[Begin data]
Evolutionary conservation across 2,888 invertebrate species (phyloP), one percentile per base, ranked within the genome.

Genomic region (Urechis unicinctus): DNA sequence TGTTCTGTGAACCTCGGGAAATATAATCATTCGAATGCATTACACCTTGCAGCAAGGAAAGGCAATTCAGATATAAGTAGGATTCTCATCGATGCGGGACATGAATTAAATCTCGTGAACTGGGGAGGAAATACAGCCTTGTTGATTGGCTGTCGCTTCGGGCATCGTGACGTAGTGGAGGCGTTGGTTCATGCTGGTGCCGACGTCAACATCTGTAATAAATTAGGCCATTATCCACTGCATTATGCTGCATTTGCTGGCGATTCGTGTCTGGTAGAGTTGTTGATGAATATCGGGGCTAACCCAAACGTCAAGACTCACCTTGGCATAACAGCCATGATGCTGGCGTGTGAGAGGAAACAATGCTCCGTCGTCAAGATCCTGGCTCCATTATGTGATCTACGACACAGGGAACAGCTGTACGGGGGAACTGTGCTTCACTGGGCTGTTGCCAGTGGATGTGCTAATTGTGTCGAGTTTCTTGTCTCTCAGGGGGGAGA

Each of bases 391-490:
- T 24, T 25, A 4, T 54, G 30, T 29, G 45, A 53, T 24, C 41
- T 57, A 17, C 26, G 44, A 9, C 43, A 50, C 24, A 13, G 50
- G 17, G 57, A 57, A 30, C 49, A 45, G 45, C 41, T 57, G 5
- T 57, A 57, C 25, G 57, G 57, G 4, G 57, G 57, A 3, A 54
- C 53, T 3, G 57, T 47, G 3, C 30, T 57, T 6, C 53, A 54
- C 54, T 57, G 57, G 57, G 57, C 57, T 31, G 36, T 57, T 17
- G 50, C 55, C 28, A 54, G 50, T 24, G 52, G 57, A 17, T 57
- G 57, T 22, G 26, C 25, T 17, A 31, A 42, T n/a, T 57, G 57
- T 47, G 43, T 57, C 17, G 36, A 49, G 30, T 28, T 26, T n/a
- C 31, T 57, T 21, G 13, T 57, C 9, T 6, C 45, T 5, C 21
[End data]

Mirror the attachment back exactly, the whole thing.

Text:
Evolutionary conservation across 2,888 invertebrate species (phyloP), one percentile per base, ranked within the genome.

Genomic region (Urechis unicinctus): DNA sequence TGTTCTGTGAACCTCGGGAAATATAATCATTCGAATGCATTACACCTTGCAGCAAGGAAAGGCAATTCAGATATAAGTAGGATTCTCATCGATGCGGGACATGAATTAAATCTCGTGAACTGGGGAGGAAATACAGCCTTGTTGATTGGCTGTCGCTTCGGGCATCGTGACGTAGTGGAGGCGTTGGTTCATGCTGGTGCCGACGTCAACATCTGTAATAAATTAGGCCATTATCCACTGCATTATGCTGCATTTGCTGGCGATTCGTGTCTGGTAGAGTTGTTGATGAATATCGGGGCTAACCCAAACGTCAAGACTCACCTTGGCATAACAGCCATGATGCTGGCGTGTGAGAGGAAACAATGCTCCGTCGTCAAGATCCTGGCTCCATTATGTGATCTACGACACAGGGAACAGCTGTACGGGGGAACTGTGCTTCACTGGGCTGTTGCCAGTGGATGTGCTAATTGTGTCGAGTTTCTTGTCTCTCAGGGGGGAGA

Each of bases 391-490:
- T 24, T 25, A 4, T 54, G 30, T 29, G 45, A 53, T 24, C 41
- T 57, A 17, C 26, G 44, A 9, C 43, A 50, C 24, A 13, G 50
- G 17, G 57, A 57, A 30, C 49, A 45, G 45, C 41, T 57, G 5
- T 57, A 57, C 25, G 57, G 57, G 4, G 57, G 57, A 3, A 54
- C 53, T 3, G 57, T 47, G 3, C 30, T 57, T 6, C 53, A 54
- C 54, T 57, G 57, G 57, G 57, C 57, T 31, G 36, T 57, T 17
- G 50, C 55, C 28, A 54, G 50, T 24, G 52, G 57, A 17, T 57
- G 57, T 22, G 26, C 25, T 17, A 31, A 42, T n/a, T 57, G 57
- T 47, G 43, T 57, C 17, G 36, A 49, G 30, T 28, T 26, T n/a
- C 31, T 57, T 21, G 13, T 57, C 9, T 6, C 45, T 5, C 21